The Goodies are a three man agency whose brief is to do 'anything, anytime'. This gave the series carte blanche to do whatsoever it pleased, with a cartoon-like surrealism and a heavy ... See full summary »
Long running BBC comedy show consisting of sketches and humourous musical routines involving the large Ronnie Barker and the small Ronnie Corbett. Most sketches involved both men, but ... See full summary »
The Fred Tomlinson Singers
Arkwright is a tight-fisted shop owner in Doncaster, who will stop at nothing to keep his profits high and his overheads low, even if this means harassing his nephew Granville. Arkwright's ... See full summary »
Arthur Daley, a small-time conman, hires former boxer Terry McCann to be his 'minder', so Terry can protect him (Arthur) from other, small-time, crooks. While Terry is trying his hardest to... See full summary »
At the end of the episode, Kenny Everett would burst through the "THAMES" logo. The film was shown backwards, so it appeared that the paper was being repaired rather than torn. One version had an extended version of the Thames theme, another version had the crew laughing while the logo was being "repaired". See more »
Kenny Everett had been on television for six years by the time the "Video Cassette" went into production. Although still preferring to work on radio, the public demand for new Everett shows was high, so he came up with the "Video Cassette".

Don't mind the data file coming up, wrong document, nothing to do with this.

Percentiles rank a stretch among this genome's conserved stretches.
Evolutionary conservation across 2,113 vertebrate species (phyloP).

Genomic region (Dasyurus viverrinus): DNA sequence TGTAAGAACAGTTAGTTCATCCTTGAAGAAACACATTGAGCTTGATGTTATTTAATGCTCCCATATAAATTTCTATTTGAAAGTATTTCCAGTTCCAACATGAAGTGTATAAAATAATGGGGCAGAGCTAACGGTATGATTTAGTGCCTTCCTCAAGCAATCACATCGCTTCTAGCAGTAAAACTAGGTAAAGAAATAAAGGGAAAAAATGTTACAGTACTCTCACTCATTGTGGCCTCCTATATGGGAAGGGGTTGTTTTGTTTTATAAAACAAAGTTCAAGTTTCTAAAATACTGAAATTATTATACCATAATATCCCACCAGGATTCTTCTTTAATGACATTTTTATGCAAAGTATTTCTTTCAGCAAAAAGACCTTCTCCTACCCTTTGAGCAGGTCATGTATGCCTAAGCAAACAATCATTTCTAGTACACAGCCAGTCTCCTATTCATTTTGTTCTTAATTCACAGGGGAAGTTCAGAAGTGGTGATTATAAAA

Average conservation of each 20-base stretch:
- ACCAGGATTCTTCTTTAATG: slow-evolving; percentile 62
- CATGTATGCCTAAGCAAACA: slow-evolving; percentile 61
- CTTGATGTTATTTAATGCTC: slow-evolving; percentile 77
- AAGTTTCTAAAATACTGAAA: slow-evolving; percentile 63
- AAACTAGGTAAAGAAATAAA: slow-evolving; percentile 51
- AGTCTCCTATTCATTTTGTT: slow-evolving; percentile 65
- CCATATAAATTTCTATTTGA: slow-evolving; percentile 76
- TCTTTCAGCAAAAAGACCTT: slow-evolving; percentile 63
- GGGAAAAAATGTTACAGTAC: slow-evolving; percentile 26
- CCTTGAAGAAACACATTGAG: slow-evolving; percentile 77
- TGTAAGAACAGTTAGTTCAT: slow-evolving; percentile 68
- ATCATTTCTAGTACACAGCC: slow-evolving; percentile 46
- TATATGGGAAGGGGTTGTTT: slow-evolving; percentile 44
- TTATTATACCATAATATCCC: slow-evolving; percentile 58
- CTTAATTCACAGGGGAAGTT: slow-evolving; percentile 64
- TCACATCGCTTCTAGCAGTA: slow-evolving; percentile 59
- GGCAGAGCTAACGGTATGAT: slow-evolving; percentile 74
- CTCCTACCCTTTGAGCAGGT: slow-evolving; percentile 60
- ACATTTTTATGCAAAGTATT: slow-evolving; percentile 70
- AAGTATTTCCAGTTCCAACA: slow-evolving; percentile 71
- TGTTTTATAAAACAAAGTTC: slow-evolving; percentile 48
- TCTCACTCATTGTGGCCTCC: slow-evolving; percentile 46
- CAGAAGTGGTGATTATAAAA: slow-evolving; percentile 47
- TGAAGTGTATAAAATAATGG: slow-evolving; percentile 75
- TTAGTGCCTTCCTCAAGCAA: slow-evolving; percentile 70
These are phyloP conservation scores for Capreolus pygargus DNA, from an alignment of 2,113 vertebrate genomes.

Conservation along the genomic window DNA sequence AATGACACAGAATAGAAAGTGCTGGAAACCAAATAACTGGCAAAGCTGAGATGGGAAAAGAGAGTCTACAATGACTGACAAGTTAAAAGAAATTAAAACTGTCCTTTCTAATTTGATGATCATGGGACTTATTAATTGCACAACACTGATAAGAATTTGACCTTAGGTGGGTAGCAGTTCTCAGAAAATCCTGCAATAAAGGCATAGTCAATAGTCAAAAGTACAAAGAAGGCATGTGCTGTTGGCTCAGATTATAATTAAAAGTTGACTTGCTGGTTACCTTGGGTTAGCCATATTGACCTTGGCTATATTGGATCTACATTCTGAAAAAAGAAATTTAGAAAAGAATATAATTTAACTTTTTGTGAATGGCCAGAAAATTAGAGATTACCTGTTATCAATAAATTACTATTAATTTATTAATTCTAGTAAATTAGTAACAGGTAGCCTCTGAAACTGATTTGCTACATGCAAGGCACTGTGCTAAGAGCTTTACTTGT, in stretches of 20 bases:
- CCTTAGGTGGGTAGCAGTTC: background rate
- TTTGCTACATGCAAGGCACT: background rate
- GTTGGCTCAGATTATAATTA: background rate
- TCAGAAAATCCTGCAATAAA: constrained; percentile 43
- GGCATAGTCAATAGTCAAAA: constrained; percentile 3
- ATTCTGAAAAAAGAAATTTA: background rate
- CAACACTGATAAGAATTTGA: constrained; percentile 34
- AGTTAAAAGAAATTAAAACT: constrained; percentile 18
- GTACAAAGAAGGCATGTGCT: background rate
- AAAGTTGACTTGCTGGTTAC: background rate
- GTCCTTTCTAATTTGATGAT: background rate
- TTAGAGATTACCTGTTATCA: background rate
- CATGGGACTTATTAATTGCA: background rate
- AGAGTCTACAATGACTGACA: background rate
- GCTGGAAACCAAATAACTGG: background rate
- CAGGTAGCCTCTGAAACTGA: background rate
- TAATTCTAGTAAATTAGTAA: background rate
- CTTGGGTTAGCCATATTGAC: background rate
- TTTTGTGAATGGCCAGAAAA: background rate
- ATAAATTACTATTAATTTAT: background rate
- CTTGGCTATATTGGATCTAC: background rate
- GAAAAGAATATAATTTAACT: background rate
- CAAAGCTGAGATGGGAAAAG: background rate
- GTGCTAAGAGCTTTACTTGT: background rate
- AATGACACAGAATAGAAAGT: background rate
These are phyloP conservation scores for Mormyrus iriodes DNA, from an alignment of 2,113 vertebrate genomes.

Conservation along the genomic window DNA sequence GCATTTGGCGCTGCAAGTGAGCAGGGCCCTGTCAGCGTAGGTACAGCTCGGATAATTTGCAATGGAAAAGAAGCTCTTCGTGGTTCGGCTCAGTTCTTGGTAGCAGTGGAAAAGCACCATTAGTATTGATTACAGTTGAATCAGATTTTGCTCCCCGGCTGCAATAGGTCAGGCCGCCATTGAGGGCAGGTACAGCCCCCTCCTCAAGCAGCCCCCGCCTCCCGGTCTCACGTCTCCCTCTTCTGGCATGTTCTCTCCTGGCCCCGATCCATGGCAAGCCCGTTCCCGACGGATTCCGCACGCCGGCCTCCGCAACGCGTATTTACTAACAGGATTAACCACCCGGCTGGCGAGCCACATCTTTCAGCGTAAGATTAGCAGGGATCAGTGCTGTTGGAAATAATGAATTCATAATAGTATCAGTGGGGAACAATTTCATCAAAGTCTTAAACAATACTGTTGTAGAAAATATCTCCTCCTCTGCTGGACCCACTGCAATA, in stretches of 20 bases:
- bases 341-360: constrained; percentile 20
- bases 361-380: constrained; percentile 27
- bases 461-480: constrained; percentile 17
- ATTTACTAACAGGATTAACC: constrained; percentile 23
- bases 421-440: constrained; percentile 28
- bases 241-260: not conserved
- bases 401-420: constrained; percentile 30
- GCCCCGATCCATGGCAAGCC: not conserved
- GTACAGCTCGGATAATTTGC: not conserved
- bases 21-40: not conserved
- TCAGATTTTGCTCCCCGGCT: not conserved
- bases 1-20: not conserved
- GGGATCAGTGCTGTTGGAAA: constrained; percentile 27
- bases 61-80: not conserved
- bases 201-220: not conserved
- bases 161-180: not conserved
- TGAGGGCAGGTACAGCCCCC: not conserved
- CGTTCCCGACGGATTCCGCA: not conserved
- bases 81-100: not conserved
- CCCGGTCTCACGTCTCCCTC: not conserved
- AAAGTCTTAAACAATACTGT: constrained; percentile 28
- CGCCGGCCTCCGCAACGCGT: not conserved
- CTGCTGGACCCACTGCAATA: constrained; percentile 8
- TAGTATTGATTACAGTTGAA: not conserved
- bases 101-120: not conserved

Essentially 30 minutes of his own brand of quickfire humour, blended with his characters, silly voices, special effects and bare faced cheek to the establishment (Prince Charles, Thames TV, and many others were the butts of his jokes), the show was self indulgent to the extreme, but his excellence as a performer and entertainer made the 30 minutes such fun viewing that you would never notice time ticking by.
Celebrity guests (all were friends of Kenny) abounded (Kate Bush, Rod Stewart, Terry Wogan, Cliff Richard, et al) and all were quite happy to parody themselves before the camera. Ken had a way of making them see the lighter side of themselves.
Only six shows were made, and Kenny quit Thames TV afterwards (allegedly because he was upset that Thames had scheduled the show up against the then-all powerful "Top of the Pops" on BBC1, almost guaranteeing it a low audience share)to go under contract to the BBC - to make "The Kenny Everett Television Show".
Although only six were made, they total 180 minutes of some of the most original and fresh comedy ever seen on British TV.
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